I'm trying to learn Java using the Head First Java book and I am already stuck. I believe that there is nothing new to install to use Java on my current operating system (I'm using 10.5.6) but clearly I'm missing something. When I go to compile the "Hello World" program, I get error: cannot read: HelloWorld.java then 1 error on the following line. I am typing the code into Text Wrangler (although I tried using Text Edit first) and I think my problem might have to do with the instruction to "add an entry to your PATH environment variable that points to the /bin directory." I don't really understand how to do this. Although I consider myself pretty Mac literate, this is my first foray into programming. Any suggestions as to what I may be doing wrong would be greatly appreciated.
I only know how you would do it in Linux, never having used OS/X but the two are similar.Find the appropriate file, which using the Gnome desktop and the bash shell, is called .bashrcYou have got the wrong location for PATH. PATH is where you have installed the executable Java™ files. In my case I created a java folder in usr, so my .bashrc file reads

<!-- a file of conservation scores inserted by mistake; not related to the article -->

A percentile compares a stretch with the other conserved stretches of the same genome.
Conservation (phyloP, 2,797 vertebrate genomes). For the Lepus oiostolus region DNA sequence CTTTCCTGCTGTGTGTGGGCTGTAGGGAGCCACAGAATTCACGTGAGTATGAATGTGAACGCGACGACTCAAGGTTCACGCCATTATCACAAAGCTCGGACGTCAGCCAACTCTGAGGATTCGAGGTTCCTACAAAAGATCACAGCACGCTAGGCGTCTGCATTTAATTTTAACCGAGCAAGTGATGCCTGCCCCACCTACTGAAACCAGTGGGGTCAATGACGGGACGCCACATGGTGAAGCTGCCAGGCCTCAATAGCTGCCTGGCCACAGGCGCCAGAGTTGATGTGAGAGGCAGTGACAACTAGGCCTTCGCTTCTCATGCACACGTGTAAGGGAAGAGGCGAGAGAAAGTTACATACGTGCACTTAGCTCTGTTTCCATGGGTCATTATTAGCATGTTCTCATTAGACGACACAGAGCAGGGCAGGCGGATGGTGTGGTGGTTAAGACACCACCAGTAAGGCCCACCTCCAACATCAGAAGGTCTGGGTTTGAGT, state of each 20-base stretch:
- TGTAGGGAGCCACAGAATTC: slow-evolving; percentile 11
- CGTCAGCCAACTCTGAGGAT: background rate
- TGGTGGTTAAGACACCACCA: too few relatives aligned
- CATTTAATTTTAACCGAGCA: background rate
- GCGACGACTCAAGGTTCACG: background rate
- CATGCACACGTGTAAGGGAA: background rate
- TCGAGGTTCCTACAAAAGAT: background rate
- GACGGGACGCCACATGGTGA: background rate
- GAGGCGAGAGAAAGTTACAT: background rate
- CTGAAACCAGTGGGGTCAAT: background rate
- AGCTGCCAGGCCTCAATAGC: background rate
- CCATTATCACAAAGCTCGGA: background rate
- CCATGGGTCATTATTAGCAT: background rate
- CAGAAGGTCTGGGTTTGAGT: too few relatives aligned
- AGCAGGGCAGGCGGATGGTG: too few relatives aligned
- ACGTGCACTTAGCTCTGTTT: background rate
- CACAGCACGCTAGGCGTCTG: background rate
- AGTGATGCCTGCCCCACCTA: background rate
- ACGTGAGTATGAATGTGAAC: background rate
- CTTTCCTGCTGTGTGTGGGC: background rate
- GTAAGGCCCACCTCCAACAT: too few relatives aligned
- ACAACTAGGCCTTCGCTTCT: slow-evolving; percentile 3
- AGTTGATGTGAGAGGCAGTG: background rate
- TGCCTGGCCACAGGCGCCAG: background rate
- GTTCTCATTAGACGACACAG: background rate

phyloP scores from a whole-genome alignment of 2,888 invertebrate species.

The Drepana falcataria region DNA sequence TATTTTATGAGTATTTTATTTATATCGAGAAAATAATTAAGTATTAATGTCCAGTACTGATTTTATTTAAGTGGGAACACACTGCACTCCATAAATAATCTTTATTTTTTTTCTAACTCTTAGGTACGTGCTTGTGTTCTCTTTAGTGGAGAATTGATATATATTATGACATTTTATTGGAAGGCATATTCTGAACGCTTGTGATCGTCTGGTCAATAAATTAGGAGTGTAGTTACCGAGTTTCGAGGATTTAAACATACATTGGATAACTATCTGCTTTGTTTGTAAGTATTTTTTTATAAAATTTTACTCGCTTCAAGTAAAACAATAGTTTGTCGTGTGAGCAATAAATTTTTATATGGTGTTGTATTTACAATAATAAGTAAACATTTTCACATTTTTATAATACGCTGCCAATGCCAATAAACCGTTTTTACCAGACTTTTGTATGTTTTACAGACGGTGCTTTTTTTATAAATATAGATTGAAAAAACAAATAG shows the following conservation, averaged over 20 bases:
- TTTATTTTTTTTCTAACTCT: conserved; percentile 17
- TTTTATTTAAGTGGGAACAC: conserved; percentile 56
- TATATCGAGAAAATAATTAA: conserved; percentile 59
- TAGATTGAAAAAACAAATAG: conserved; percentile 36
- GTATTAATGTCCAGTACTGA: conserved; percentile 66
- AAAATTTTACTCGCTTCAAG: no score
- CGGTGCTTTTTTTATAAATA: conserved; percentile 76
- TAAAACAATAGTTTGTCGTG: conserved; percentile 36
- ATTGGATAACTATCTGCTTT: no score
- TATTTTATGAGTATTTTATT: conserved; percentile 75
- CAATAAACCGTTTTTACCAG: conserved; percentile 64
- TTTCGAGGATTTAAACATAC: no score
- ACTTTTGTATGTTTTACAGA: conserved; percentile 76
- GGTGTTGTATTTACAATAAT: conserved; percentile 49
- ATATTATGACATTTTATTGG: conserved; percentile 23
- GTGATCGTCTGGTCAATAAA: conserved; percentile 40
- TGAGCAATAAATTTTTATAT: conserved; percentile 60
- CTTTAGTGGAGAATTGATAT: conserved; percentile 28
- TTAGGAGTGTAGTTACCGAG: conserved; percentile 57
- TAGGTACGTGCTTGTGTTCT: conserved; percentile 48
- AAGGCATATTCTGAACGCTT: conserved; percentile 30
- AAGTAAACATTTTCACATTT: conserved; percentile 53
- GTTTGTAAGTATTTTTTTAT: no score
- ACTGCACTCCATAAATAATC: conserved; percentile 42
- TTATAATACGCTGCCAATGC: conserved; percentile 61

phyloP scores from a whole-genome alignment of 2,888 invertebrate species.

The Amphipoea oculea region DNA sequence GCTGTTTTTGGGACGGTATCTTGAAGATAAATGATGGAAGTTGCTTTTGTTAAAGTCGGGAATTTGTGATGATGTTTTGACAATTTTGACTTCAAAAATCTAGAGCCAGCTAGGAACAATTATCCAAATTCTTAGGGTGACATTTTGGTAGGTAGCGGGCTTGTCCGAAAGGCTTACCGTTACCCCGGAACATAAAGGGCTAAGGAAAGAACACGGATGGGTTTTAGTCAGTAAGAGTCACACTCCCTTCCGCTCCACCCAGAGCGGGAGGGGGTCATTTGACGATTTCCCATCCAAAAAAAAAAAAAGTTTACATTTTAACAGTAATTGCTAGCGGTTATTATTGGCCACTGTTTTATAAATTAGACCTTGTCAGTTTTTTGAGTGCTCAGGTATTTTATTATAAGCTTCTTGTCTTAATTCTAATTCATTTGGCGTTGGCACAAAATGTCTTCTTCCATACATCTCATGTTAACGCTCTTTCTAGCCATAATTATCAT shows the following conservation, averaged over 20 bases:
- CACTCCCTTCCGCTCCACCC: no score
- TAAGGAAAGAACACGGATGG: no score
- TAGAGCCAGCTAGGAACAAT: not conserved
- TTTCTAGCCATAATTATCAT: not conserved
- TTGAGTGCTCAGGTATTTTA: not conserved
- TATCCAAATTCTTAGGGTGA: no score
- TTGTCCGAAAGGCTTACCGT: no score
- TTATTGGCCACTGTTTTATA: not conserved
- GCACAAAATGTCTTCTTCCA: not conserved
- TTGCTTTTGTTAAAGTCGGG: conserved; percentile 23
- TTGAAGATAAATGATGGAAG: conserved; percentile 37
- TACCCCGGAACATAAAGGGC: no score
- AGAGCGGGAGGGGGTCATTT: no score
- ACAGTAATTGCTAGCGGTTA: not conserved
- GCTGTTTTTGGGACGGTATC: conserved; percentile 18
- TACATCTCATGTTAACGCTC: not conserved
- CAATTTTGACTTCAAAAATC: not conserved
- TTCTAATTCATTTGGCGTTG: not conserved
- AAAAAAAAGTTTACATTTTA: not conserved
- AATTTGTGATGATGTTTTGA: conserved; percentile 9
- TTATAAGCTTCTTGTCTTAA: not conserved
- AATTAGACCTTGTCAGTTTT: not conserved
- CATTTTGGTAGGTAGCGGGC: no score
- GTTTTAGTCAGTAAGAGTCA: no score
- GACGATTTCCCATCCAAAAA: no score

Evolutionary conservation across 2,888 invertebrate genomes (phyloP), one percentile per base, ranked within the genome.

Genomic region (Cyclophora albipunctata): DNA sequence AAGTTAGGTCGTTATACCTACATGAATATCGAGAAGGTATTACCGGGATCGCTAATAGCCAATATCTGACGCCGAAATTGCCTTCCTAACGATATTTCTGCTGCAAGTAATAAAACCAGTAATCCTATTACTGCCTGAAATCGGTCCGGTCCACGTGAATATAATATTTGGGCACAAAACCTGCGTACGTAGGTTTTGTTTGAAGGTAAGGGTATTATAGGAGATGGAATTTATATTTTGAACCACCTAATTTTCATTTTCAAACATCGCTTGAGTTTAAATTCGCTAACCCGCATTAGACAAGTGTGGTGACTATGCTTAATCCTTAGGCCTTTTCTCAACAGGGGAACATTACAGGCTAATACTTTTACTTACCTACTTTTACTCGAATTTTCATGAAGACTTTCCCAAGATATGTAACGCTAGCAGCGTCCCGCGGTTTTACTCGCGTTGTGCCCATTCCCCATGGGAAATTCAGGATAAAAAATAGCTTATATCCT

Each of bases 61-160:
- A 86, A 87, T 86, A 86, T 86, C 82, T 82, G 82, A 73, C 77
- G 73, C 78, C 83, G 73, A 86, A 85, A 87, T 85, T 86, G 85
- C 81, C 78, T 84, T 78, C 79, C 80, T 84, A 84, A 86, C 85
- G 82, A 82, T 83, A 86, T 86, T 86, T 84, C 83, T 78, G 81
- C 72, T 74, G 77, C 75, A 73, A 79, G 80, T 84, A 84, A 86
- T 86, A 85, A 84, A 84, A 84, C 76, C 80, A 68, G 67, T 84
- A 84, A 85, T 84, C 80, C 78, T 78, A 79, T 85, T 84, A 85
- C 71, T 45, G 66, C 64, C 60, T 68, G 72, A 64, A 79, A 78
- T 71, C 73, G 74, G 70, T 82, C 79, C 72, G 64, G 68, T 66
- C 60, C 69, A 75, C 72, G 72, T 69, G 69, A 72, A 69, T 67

# Source global definitions
if [ -f /etc/bashrc ]; then
# User specific aliases and functions
You can go into your home directory and create folders like thisthen edit the class. You will have to use the real name of your text editor. The & means you can run the text editor and still enter instructions to the shell.
Joined: Apr 26, 2009
The penny finally dropped I think you didn't realize just how far gone I was.
Anyway, you don't need to set path in the mac world. Your java programs can reside in the home directory. When you start up your mac, look at the finder, and you have a home directory under your user name. (I was looking for the string literal usr, where in the case of my computer, usr is Midori. You do your text edit, and save the file to the home folder.
Of course, the next neat thing is, you can move around the folder tree in terminal. If you want to put your java programs in a JavaFolder in your documents folder, that works, but when you sign on to terminal, and you want to play with them, then you have to go cd documents cd JavaFolder to find them the next time you start up the terminal.
Anyway, I found the programs, they ran. Cool.
Joined: Oct 13, 2005
Well done, Jacob
Mary: Have you got your problem sorted yet?
I’ve looked at a lot of different solutions, and in my humble opinion Aspose is the way to go. Here’s the link: http://aspose.com